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At 102 Years Old, Betty Reid Soskin Revisits Her Music From the Civil Rights Era

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Betty Reid Soskin listening to her own music as film director Bryan Gibel watches.
Betty Reid Soskin listening to her own music as film director Bryan Gibel watches. (Via Bryan Gibel )

Betty Reid Soskin’s life story is a reminder that all of us are given just one life; and that, within it, there can be many lives lived. There’s now a film in production that’s set to drive that point home.

Sign My Name To Freedom: The Lost Music of Betty Reid Soskin, directed by Bryan Gibel and co-directed by A.K. Sandhu, is a close look at how the Bay Area’s form of racism and redlining impacted Reid Soskin and her family, and how she used music to fight back.

Reid Soskin has a fascinating story. She’s famously known as the woman who became the oldest United States Park Ranger in history, at age 85. This accomplishment was celebrated by President Obama on multiple occasions, including a message he sent to her in 2022 after she announced her retirement at age 100.

Reid Soskin, who has a middle school named in her honor, was also once the owner of Reid’s Records in Berkeley. A community hub and resource in the historically Black community of South Berkeley, the store operated for nearly 75 years. At the time of its closing, it was the oldest record store in California.

Betty Reid Soskin posing for a photo in the 1940s at Lake Merritt in Oakland.
Betty Reid Soskin, pictured in the 1940s. (Via Betty Reid Soskin)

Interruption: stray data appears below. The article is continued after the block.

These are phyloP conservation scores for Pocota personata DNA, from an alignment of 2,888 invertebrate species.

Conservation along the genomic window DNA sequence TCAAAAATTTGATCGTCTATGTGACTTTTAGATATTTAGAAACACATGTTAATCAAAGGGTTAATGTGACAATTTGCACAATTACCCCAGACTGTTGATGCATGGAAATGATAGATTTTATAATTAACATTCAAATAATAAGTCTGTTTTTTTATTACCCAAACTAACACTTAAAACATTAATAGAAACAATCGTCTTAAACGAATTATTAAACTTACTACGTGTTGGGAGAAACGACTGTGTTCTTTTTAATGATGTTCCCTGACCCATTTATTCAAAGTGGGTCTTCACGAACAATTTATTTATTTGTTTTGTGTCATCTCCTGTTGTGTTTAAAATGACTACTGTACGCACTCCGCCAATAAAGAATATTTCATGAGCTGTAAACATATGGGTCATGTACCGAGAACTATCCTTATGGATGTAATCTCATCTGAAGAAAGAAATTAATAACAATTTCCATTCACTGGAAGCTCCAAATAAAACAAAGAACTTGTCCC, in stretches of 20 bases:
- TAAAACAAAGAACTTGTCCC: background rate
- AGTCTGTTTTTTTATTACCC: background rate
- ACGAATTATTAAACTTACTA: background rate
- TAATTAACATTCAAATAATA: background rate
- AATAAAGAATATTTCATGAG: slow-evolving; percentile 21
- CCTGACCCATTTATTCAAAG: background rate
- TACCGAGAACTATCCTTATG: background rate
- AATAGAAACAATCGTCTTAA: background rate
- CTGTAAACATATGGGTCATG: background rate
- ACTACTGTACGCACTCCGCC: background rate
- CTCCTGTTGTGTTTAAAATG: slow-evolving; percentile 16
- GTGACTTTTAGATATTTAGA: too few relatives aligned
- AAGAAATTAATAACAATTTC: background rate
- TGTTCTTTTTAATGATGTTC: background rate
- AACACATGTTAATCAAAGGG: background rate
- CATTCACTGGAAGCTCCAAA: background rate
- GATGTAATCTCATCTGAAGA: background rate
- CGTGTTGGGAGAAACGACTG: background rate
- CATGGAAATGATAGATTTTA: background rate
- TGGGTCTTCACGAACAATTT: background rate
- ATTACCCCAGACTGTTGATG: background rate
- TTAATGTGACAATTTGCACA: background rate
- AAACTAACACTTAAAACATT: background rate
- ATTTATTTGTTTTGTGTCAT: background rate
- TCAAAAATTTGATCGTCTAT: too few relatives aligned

Gibel and Sandhu’s film goes even further back, picking up after Reid Soskin graduated from East Oakland’s Castlemont High School and started a family with her first husband, Mel Reid. After having children, Reid Soskin and her family moved to the other side of the Caldecott Tunnel, taking up residence in Walnut Creek, where they were one of the first African American families in town.


They were soon subject to racist harassment in their immediate community as well as at work, where Reid Soskin labored in the Boilermaker union during WWII.

These first-person experiences, coupled with reports of racist attacks across the country and war around the world, led to Reid Soskin writing songs to fight the powers that be.

Sign My Name to Freedom is the title of the film (as well as her memoir and a stage play about her life which premieres March 28); it’s also the name of her best-known song.

In the documentary film, Reid Soskin (who’s now 102) listens to reel-to-reel tapes excavated from an old box that had been in her closet for nearly a half-century.

Cameras roll as she time-travels by revisiting her old lyrics, prompting recollections about world events at the time. The film also features interviews with Reid Soskin and her family, plus beautiful archival photos and home videos.

A candid shot of Betty Reid Soskin in the 1960's holding a guitar while sitting in a music circle in the Asilomar area of Monterey Bay.
Betty Reid Soskin, in the 1960s, in a music circle in the Asilomar area of Monterey Bay. (Via Betty Reid Soskin)

In true Reid Soskin fashion, the film isn’t just about yesteryear, but what she’s doing now. It follows her to a 2018 performance at Oakland’s Paramount Theatre, where she, along with the Oakland Symphony and a 200-person choir, sang “Your Hand In Mine,” her tribute to the civil rights activist Fannie Lou Hamer.

The film is still in production, and the team is throwing events to raise funds for it. Upcoming events include an online screening on Tuesday, Feb. 29, in collaboration with the Zaccho Dance Company; an in-person event on Saturday, March 16, at the South Berkeley Library; and a pop-up event held with the Rosie The Riveter Trust on Friday, March 22 at the old Ford Assembly Plant in Richmond.

More information about ‘Sign My Name To Freedom: The Lost Music of Betty Reid Soskin’ and upcoming events can be found here.

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